Rain Garden: Add Beauty & Function to Your Property
What is a rain garden?
A rain garden is a collection of native shrubs and perennial plants planted in a small depression or low lying area of the yard designed to hold and soak in rainwater runoff from roofs, driveways, and patios. When properly planted with native shrubs, grasses, and flowering perennials; rain gardens can be a cost-effective and attractive way to reduce runoff from leaving your property. Acting as a natural filter, rain gardens effectively remove up to 90% of excess nutrients and chemicals and up to 80% of sediments.
A rain garden is not designed to be a water garden, pond or wetland. They are dry most of the time only holding water during and following a rainfall event. Rain gardens drain within 12-48 hours of a rain event, preventing the creation of mosquito breeding grounds.
Rain gardens can also provide food and shelter for native pollinators, butterflies, songbirds, and other wildlife. In reality when properly planned your entire landscape can be a giant rain-garden.
Photo Credit: The Nature Conservancy
Choosing a location for your rain garden: Where do I start?
The best way to choose a location for your rain garden is to take a look at your yard after a rainstorm for naturally occurring low spots where rainwater collects. Low lying areas provide a prime location for your rain garden. If you’re lucky enough to not have a natural depression in your yard, you will need to choose a suitable location.
Rain gardens can be placed anywhere in the lawn, however, most sources recommend no closer than ten feet from the foundation of your home. Placing your rain garden closer than 10 feet to your foundation opens the risk of water seeping into your basement or crawlspace. Since rain gardens are not only functional but also beautiful, locating them close to the house allows them to blend into any existing landscape design.
What if my soil is nothing but clay?
Clay soils slow the absorption of water into the sub-soil making them ideal for creating a rain garden. Not sure what type of soil you have? Most state extension services will perform an analysis of your soil for a nominal fee. If the test indicates you have sandy soil, you will need to add water-absorbing compost and topsoil to the rain garden area.
If you’re worried about the percolation of your existing soil you may excavate the chosen area to a depth of 18 to 36 inches. Refill the area with soil mix you can create from the following ratios leaving a 6” deep area for which allows the collection of water on the surface. Your rain garden depth will likely be between 18 to 36 inches deep, with 6 inches ponding area and 12 to 30 inches of soil amendments.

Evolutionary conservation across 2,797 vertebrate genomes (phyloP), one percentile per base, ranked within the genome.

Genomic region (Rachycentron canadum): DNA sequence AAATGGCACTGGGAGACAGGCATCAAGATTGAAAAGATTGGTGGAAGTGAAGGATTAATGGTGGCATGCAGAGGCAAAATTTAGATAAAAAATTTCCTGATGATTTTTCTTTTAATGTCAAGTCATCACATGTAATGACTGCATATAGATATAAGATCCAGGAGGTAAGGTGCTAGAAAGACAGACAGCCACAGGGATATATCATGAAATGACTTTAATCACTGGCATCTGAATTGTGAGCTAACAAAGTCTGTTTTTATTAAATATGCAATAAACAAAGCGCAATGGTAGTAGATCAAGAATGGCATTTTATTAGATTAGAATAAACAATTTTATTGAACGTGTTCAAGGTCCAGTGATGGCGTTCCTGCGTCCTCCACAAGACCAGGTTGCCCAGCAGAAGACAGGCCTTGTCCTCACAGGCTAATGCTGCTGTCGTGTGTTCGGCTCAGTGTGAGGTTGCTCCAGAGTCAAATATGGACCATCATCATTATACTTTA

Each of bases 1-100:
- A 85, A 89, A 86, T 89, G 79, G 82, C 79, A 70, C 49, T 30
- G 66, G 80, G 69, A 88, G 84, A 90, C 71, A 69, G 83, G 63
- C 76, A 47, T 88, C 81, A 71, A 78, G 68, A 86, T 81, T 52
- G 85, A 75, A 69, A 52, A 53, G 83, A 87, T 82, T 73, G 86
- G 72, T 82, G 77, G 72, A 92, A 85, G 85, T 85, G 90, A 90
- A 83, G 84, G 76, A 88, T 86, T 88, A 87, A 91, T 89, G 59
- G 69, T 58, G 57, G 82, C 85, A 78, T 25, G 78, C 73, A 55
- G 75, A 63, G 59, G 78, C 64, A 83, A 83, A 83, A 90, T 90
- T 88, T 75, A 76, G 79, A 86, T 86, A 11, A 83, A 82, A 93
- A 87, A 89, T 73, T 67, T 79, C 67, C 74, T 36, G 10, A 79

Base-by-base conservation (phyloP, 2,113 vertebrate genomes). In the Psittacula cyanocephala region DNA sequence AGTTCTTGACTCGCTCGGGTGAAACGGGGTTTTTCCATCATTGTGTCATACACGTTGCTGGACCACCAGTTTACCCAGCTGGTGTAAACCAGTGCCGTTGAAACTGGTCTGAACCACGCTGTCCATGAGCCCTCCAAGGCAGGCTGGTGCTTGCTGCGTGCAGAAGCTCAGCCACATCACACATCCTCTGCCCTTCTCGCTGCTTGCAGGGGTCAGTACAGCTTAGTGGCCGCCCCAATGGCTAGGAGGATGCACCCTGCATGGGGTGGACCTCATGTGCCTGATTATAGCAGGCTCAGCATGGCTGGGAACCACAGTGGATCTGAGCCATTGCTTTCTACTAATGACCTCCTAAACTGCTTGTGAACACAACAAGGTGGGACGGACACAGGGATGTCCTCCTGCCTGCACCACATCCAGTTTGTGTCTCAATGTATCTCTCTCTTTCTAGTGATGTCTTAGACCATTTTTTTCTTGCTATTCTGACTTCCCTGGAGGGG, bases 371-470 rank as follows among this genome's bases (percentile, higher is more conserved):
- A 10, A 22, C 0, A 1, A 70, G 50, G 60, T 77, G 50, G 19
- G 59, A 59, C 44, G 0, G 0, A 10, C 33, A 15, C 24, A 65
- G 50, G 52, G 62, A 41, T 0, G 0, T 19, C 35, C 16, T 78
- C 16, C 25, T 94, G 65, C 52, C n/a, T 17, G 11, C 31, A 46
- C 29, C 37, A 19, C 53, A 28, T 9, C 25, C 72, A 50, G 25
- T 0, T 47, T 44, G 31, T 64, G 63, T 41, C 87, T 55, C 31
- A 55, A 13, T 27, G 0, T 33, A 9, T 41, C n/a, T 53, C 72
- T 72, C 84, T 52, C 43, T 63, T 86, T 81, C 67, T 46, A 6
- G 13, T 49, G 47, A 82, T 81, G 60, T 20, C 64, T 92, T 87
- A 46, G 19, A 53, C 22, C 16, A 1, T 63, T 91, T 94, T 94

An ideal mix ratio for soil in a rain garden is as follows:
- 50%-60% sand
- 20-30% topsoil (low clay content)
- 20-30% locally sourced compost
What plants are best for a rain garden?
As you create your rain garden, choose plants that can tolerate wet sites. Native plants work best and once established, regionally native plants require little water beyond the normal rainfall in your area. Because native plants are adapted to local soils and climate conditions, they rarely require fertilizer and are more resistant to pests and diseases than are other species. A general rule of thumb is to incorporate native grasses, sedges and rushes in at least one-third to one-half of the rain garden as these plants possess extremely deep root systems.
Our Top 5 Favorite Rain Garden Plants:
Different areas of the rain garden may vary significantly in soil type or exposure to sun and wind, as well as evaporation rates and moisture levels. Placing plants that prefer shade in the open sun will affect their ability to thrive. Be mindful of a site's exposure to the elements and choose plants that will thrive in the site's conditions.
Caring for your rain garden
In the first-year, mulch open areas generously with shredded hardwood mulch. Do not use pine bark or wood chips as these will float away during heavy rainfall.
Weed your rain garden regularly during the first-year. Once established, the native plants you’ve selected will self-seed, spread, and will be able to out-compete weeds for light and nutrients. Weeding will be minimal if needed at all after the first year. Add large decorative rocks at the garden's entrance if your rain garden is located on a slope. This will prevent heavy rain from washing out young plants.
Water your new garden about an inch per week during the first-year until they develop a mature root system. If you select native species for your rain garden, you'll find that these plants will be highly tolerant of dry conditions once they mature.
Remember an individual rain garden may seem like a small thing, but collectively they produce substantial neighborhood and community environmental benefits. Saving our environment starts with small steps. Get your neighbors involved. Rain gardens can be contagious.
Rain Gardens are more than just a place to collect water. They provide habitat for beneficial insects and songbirds. They help clean the water that would normally end up in our waterways and ultimately in our drinking water. The construction of a rain garden is a task that an average homeowner can undertake with a bit of guidance and planning. Include children in the process all the way from design to completion. Rain Gardens are a great way to teach children about environmental stewardship and responsibility.
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